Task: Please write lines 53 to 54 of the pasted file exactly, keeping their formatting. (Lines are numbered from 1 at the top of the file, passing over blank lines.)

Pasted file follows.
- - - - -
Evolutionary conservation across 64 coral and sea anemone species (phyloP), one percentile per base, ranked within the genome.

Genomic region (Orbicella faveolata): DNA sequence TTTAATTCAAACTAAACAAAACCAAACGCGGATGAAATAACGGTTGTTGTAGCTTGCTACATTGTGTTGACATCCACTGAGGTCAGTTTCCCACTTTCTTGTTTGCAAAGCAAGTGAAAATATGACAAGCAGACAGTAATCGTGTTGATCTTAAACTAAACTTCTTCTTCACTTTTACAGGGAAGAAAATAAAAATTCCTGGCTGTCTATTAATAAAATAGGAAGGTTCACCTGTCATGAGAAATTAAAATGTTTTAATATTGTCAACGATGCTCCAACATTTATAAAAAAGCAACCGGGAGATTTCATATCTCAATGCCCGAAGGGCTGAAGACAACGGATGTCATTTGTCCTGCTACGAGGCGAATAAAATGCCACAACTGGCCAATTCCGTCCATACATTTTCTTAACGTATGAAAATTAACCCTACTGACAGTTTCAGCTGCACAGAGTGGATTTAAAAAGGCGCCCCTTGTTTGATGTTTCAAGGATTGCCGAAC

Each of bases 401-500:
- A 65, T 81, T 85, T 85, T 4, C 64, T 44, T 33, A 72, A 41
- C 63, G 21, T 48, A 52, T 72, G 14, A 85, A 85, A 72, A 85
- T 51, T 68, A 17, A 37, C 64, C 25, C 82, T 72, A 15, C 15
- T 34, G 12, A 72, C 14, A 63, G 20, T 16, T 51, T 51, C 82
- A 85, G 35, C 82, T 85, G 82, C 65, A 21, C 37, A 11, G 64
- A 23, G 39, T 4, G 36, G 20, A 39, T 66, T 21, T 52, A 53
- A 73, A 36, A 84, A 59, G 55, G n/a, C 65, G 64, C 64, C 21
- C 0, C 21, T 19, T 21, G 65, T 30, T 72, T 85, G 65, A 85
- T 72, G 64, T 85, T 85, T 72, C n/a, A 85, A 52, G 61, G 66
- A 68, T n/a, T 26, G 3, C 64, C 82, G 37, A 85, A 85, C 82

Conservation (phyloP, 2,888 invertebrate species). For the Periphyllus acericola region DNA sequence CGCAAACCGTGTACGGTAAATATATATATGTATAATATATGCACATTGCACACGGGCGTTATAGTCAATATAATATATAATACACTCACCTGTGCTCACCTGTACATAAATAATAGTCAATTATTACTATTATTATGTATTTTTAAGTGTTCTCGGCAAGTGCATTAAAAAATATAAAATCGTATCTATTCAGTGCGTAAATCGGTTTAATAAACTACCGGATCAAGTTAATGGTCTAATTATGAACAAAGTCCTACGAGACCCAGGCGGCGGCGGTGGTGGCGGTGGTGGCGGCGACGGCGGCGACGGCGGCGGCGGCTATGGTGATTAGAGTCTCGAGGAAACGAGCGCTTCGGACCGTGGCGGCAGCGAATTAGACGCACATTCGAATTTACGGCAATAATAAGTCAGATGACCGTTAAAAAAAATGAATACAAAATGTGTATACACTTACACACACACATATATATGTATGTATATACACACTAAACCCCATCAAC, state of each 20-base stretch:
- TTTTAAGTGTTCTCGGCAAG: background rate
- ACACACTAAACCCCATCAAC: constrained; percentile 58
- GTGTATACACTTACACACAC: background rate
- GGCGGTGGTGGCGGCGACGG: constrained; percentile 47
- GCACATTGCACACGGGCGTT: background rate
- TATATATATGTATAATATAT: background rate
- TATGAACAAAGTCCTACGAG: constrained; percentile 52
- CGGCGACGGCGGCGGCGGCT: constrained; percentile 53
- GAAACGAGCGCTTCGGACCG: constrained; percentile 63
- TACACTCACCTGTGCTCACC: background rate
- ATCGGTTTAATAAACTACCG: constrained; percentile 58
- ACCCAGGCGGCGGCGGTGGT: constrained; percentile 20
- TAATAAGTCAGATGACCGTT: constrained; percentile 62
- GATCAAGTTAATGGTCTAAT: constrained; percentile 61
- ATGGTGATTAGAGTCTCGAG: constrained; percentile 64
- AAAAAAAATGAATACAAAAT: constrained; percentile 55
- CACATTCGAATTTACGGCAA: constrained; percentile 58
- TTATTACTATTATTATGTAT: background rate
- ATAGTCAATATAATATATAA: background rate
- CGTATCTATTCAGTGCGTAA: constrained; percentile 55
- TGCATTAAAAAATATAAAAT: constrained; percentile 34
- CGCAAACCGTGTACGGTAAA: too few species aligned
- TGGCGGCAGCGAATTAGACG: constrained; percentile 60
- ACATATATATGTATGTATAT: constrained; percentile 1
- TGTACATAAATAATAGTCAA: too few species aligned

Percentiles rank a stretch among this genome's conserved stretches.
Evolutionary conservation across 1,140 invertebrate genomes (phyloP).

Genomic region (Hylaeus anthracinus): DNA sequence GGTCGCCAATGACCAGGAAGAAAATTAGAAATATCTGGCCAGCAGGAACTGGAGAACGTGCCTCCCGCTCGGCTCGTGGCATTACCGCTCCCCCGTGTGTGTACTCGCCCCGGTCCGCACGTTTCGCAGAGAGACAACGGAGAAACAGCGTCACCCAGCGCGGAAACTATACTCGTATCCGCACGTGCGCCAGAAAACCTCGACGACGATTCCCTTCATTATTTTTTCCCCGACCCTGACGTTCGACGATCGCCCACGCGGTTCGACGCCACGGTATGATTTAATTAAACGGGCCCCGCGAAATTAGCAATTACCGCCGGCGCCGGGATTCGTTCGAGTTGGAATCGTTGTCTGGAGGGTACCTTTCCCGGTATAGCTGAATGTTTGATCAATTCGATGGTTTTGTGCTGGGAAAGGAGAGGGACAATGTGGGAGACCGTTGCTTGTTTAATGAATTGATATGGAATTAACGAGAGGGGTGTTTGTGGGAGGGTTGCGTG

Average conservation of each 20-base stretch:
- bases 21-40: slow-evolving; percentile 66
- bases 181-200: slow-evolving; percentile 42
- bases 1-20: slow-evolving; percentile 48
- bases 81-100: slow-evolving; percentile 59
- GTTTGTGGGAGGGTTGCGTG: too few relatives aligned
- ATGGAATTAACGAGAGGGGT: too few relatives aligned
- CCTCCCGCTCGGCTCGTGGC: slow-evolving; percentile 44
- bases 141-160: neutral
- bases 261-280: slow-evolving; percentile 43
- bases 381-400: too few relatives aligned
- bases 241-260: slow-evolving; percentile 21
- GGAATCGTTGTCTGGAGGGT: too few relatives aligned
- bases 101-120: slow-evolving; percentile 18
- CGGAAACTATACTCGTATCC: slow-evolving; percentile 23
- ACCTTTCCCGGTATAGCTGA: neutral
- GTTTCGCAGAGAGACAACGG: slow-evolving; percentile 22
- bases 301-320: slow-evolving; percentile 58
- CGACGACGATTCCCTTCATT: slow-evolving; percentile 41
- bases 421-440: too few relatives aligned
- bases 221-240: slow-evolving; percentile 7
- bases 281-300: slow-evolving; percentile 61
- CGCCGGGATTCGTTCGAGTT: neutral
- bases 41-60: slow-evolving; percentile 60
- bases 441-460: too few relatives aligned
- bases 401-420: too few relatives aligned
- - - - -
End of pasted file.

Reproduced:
- bases 381-400: too few relatives aligned
- bases 241-260: slow-evolving; percentile 21